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Hadith Section > A Manual of Hadith > Chapter 18: Pilgrimage (Hadith -- The Traditions)


Chapter 18:
Pilgrimage (Hadith -- The Traditions):


 

(Note: The superscript-numbers [e.g., intention2] that appear in the text [in pink] refer to the numbers of the explanatory footnotes that appear at the end of each Hadith [Tradition].)


1 Ibn `Abbas reported,
Al-Aqra` asked the Prophet, peace and blessings of Allah be on him, O Messenger of Allah! Is the pilgrimage to be performed every year or only once? He said :

"Only once; and whoever does it more than once, it is supererogatory." (AD. 11 : 1.)


2 Ibn `Abbas said,
Fadzl was riding behind the Messenger of Allah, peace and blessings of Allah be on him, when a woman of (the tribe of) Khath`am came...........and she said, O Messenger of Allah! The ordinance regarding pilgrimage made obligatory by Allah for His servants found my father a very old man unable to sit firmly on a riding camel, shall I perform a pilgrimage on his behalf? He said, "Yes". And this happened in the Farewell Pilgrimage.
(B. 25 : 1.)


3 Ibn `Abbas said,
The people of Yaman used to go to pilgrimage while they had no provisions with them and they said, We are those who trust (in Allah). But when they came to Makkah they begged of people, so Allah revealed : "And make provision, for the benefit of provision is the guarding oneself." (B. 25 : 6.)


4 Ibn `Umar said,
The months of hajj are Shawwal and Dhul-l-Qa`dah and (the first) ten days of Dhu-l-Hijjah. And Ibn `Abbas said, It is the Sunnah that a man shall not enter the state of ihram
1 except in the months of pilgrimage. (B. 25 : 33.)

1 Ihram, (from haram, a forbidden thing) signifies entering upon a state that causes what is allowed before to be forbidden or unlawful, and it is technically used to indicate the condition in which the pilgrim is required to put himself. What acts or things become forbidden in the state of ihram is explained here and in the three hadith that follow.


5 Ibn `Umar reported about the Prophet, peace and blessings of Allah be on him,
A man asked him, What should a man wear in the state of ihram? He said:

He shall not wear shirt, nor turban, nor trousers, nor head-gear, nor any cloth dyed with wars or saffron; and if he does not find shoes, let him wear leather stockings, and he should cut them off so that they may be lower than the ankles."2 (B. 3 : 53.)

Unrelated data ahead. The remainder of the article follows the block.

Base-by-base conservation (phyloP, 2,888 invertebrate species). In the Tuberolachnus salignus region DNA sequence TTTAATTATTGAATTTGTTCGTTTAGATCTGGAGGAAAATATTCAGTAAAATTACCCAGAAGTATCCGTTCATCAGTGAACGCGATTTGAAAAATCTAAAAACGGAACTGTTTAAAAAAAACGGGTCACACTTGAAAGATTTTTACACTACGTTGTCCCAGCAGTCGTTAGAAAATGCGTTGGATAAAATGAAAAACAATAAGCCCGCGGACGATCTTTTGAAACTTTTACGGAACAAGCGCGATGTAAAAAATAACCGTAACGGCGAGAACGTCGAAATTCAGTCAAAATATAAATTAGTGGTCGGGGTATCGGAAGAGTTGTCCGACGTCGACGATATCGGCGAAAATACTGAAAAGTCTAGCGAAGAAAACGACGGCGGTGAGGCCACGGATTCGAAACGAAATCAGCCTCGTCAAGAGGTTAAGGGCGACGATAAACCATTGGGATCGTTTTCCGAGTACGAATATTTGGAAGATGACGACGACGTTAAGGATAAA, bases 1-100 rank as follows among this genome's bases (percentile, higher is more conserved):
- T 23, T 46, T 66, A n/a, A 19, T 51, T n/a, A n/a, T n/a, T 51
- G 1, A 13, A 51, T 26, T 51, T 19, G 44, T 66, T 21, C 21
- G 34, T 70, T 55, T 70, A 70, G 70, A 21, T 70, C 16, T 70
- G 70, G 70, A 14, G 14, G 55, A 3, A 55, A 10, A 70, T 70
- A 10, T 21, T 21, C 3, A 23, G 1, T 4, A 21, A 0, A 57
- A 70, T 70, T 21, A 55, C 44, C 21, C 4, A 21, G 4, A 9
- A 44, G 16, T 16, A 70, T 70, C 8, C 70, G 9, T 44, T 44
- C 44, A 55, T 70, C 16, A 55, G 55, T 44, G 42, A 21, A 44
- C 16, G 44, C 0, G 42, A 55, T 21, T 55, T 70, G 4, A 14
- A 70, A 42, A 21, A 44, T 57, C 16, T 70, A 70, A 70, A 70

2 This hadith explains what the pilgrim should not wear when he enters upon a state of ihram. Men wore only two seamless sheets, a sheet reaching from the navel to below the knees, (izar) and a sheet which covers the upper part of the body (rida'), while women wore their ordinary simple garments. Wars is a plant with which clothes are dyed. Clothes dyed red or yellow are thus forbidden.


6 Ibn `Abbas said,
One in a state of ihram may smell sweet-smelling plants, and look in the looking-glass, and use medicines out of what he eats, (such as) olive oil and butter; and `Ata' said, He can wear a ring and carry a purse; and Ibn `Umar made circuits, while he was in a state of ihram, and he had girdled his belly with a cloth; and `A'ishah's opinion was that there was no harm in wearing knicker-bockers.
3 (B. 25 : 18.)

3 Bukhari explains that `A'ishah allowed knicker-bockers only for those who drove her riding camel. Trousers are allowed when an izar cannot be had (B. & M-Msh. 11 : 11).


7 Ibn `Umar reported,
He heard the Messenger of Allah, peace and blessings of Allah be on him, forbidding women in a state of ihram wearing gloves, and veil, and garments dyed with wars and saffron, and (saying) that they might wear besides this what they liked of garments coloured with safflower, or made of silk (or silk and wool), or ornaments, or trousers, or shirt.
4 (AD. 11 : 29.)

4 The veil was worn in Arabia as a mark of rank; and it was, therefore, disallowed when a woman was in a state of ihram, as pilgrimage required the obliteration of all differences of rank. Forbidding a veil in pilgrimage is further a conclusive proof that the Holy Qur'an did not enjoin the wearing of veil, as in that case the prohibition here stated would be a contradiction of the Holy Qur'an. Gloves are not allowed because like the veil they are a mark of rank. Ornaments are allowed because they are not a mark of rank, and are worn by even ordinary people and labouring classes.


8 `Abd Allah said,
I heard the Messenger of Allah, peace and blessings of Allah be on him, uttering labbaika with glued hair.